2. The list of your social networks
  3. your phone number(s) and email address(es) etc.

In fact the most interesting things to use the API for will relate to “poken events” and the social network lists which is not Open Social data.

So in summary our challenges are

  1. deciding what the right controls are on the Poken data and the granularity to use for this
  2. presenting this in a way that is intuitive for all users

So that is background to how we are approaching the API. My next post will deal with some more concrete examples of data and API usage. Please comment!

Poken is the talk of SXSW conference!

Here is a small selection of some of the things we’ve been reading:

“Finally some gadget news to report at SXSW”
http://www.crunchgear.com/2009/03/15/poken-tiny-rfid-thingies-that-share-all-your-personal-data-with-others/

“Poken’s digital business cards take off” – Listen to Interview with Renate Nyborg
http://www.guardian.co.uk/media/pda/2009/mar/17/sxswi-startups1

Just watch this for fun!
http://www.computerweekly.com/blogs/inspect-a-gadget/2009/03/video-the-future-of-business-cards-im-not-taking-the-poken.html

National Public Radio broadcast talks of the new trends at SXSW. In 2007 it was Twitter and now there’s Poken! “Poken in your pocket”
http://www.npr.org/templates/story/story.php?storyId=101963191

The Next next really cool thing. Like a Kindle for business cards
http://blogs.laweekly.com/style_council/sxsw/poken—the-next-next-really-c/

Japan takes off with Tokyo CGM Night; The attack of the Poken

Yesterday evening at the Tokoy CGM Night the attack of the Poken was the launch of Poken in Japan.
During this consumer generated content night there was a great audience of the most influential bloggers in Japan. The “Poken Girls” running about explaining how to use them were next to the introduction of course very successful! Be sure to check out other pictures of iMorpheus and the posting (Tokyo CGM Night Part III: The Attack of the Poken) of Steve Nagata.

Below two pictures of Danny Choo with Stéphane:

Danny Choo - Stéphane Doutriaux - They Poken

The power of social media

Poken up instead of thumbs up is what i wake up with and what i go to bed with :-). I’m amazed every day to see the enthusiasm and all the great response we get from people around the world loving Poken. I remember my first thought back in December when reading about Poken. The only thing i could think was: ‘What the **** is Poken?’. I started googling but i only got a suggestion if i was looking for Pokemon. NO, I am an adult and not into that…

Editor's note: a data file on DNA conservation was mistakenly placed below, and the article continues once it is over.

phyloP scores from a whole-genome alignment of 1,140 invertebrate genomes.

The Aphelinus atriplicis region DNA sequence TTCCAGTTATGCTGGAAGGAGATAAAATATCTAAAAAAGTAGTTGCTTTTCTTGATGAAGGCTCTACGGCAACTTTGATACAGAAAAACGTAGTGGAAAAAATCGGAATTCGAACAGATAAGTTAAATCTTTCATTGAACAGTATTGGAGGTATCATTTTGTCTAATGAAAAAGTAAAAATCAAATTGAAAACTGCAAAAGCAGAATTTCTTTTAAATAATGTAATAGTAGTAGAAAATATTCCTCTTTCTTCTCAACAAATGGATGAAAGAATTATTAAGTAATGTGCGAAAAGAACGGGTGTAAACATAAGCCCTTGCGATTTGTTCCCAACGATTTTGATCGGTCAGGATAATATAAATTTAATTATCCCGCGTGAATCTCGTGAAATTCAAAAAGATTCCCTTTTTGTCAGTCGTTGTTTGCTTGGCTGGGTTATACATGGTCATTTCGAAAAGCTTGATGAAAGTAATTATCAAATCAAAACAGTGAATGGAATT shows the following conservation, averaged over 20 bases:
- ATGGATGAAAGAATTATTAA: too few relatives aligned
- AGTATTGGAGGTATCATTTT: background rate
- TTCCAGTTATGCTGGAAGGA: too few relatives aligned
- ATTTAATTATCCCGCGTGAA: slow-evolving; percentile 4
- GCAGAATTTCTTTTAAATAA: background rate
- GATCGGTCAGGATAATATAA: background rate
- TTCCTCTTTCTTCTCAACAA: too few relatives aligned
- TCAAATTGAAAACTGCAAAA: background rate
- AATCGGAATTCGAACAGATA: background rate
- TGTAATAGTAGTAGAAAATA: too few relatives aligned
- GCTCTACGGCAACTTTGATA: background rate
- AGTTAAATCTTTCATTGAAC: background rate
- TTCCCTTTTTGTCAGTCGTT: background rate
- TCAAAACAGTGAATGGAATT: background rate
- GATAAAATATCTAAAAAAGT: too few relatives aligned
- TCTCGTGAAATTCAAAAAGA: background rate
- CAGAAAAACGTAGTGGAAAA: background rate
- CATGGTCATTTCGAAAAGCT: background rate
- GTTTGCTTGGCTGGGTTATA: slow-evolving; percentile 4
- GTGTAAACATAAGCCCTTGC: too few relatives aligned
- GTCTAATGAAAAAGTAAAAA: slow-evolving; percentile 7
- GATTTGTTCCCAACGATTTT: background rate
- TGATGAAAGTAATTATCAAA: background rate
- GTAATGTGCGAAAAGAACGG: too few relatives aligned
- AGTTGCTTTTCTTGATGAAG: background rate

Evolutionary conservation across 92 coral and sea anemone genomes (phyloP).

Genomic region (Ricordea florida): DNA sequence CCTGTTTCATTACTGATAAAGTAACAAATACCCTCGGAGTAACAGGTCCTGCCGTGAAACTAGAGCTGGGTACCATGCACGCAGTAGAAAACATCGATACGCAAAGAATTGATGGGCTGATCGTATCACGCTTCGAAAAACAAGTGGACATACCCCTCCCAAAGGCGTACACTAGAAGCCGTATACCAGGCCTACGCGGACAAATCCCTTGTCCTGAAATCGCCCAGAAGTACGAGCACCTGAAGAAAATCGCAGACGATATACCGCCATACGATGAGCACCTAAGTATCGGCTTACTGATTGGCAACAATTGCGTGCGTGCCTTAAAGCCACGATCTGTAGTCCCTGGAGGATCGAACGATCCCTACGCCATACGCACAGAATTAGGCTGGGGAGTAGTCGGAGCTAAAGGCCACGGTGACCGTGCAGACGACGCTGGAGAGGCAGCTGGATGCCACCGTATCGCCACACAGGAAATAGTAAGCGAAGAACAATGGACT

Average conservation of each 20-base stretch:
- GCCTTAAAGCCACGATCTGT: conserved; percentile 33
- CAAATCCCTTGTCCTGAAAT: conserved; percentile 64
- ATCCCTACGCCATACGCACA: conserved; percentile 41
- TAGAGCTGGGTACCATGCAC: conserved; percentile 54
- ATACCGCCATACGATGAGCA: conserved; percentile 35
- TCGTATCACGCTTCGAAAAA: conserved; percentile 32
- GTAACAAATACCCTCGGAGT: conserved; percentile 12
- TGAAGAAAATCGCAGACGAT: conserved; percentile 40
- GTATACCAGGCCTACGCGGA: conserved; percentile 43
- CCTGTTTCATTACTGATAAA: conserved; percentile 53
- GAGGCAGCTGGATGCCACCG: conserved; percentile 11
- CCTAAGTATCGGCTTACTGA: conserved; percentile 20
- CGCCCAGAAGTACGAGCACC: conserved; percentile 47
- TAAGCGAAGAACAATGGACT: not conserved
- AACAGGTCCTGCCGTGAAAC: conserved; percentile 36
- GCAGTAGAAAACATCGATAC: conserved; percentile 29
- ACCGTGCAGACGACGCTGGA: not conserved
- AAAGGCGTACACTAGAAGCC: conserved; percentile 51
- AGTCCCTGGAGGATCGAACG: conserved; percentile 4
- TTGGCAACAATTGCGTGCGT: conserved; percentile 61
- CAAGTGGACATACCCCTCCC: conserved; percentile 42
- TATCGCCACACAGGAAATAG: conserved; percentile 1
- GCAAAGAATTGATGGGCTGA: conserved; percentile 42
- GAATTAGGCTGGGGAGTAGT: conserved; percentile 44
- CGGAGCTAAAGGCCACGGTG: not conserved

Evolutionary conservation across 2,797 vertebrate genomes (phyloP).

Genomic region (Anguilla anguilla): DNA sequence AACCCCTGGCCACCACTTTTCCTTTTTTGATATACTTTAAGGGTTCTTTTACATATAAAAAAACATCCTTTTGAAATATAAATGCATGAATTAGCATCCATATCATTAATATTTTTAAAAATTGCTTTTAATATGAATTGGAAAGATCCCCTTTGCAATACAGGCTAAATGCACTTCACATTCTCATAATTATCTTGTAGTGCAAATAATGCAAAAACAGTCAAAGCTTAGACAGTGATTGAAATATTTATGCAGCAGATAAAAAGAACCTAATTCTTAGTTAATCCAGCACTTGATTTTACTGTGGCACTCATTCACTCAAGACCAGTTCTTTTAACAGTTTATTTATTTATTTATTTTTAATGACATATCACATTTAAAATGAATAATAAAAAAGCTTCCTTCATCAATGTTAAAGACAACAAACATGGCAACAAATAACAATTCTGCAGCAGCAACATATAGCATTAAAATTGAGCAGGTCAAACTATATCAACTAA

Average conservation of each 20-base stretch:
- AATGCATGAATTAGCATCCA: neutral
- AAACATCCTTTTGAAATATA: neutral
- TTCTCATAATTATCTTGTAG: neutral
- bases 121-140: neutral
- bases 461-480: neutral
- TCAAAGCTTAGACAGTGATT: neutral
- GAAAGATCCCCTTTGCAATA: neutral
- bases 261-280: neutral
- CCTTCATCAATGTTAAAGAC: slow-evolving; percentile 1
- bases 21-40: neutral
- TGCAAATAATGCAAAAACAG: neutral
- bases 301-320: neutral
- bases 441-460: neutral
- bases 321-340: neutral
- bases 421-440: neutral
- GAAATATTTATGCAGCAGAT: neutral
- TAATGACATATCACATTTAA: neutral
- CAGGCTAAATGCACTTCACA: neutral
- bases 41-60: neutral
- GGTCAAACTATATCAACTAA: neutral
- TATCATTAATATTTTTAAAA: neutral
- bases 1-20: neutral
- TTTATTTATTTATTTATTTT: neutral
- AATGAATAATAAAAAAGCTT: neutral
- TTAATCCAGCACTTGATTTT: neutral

I found it interesting and wanted to get my hands on one but in the Netherlands there was a serious shortage so I bought a 12-pack. I helpt building up the market in the Netherlands and now i am joining the team as head of business development and international sales. The team is great, full of energy, inspiring, international and i wake up everyday full of energy and although the days are long i go to bed full of energy :-).

The world is really connected, things have really changed if i bring back my memories of the first bubble. Sorry, let me introduce myself, my name is Ayman van Bregt and Google will tell you a lot but my favourite Poken is an edition that’s not yet in the stores so i will just shut up. Want to know more about me, try LinkedIN.

Anyway enough said, back to my title, the power of social media…. In December Poken did not have any hits on Google, now we are above 160 million. The buzz on Twitter is amazing and Youtube shows its power too…

The guys that made the video below are students in the Netherlands that got broadcasted on a Belgian tv-channel:

[youtube=http://www.youtube.com/watch?v=pimk4V41gK4&hl=nl&fs=1]

I love Lee LeFever and his videos of Common Craft but as of today a big Poken fanatic in New Zealand (Vaughan Rivett) made a great Poken in plain English, don’t you think? He only needs to work on his infographic skills 😉

[youtube=http://www.youtube.com/watch?v=o4iyQvpgons&hl=nl&fs=1]

Poken bridges offline networking and all that’s out there online and we are all passionate about that world. Renate in the UK recently joined too and although we have to miss her for some days, if you are going to SXSW so if you run in to her, the opening line is: ‘Do you poken?’ (check out Seesmic!)

Renate, enjoy the trip and keep us updated here please!

Poken time

Up until now we didn’t have an official blog. Instead we were posting news on our facebook group, emailing a few people and then our community was then spreading the word via blogs and twitter.

Since we launched in December 2008 things are moving faster and faster. We’ve gone from having a few prototypes to selling 60,000 Pokens in a couple of months. Pokens are all over the world (Africa, Asia, Europe, North/South America), people are doing more and more. And in response we’re expanding the poken team and keeping up our fast pace of innovation.  It’s hectic here and we call it  working in “Poken time”.

So here it is the official blog to keep track of all this. Welcome to “Poken time” 🙂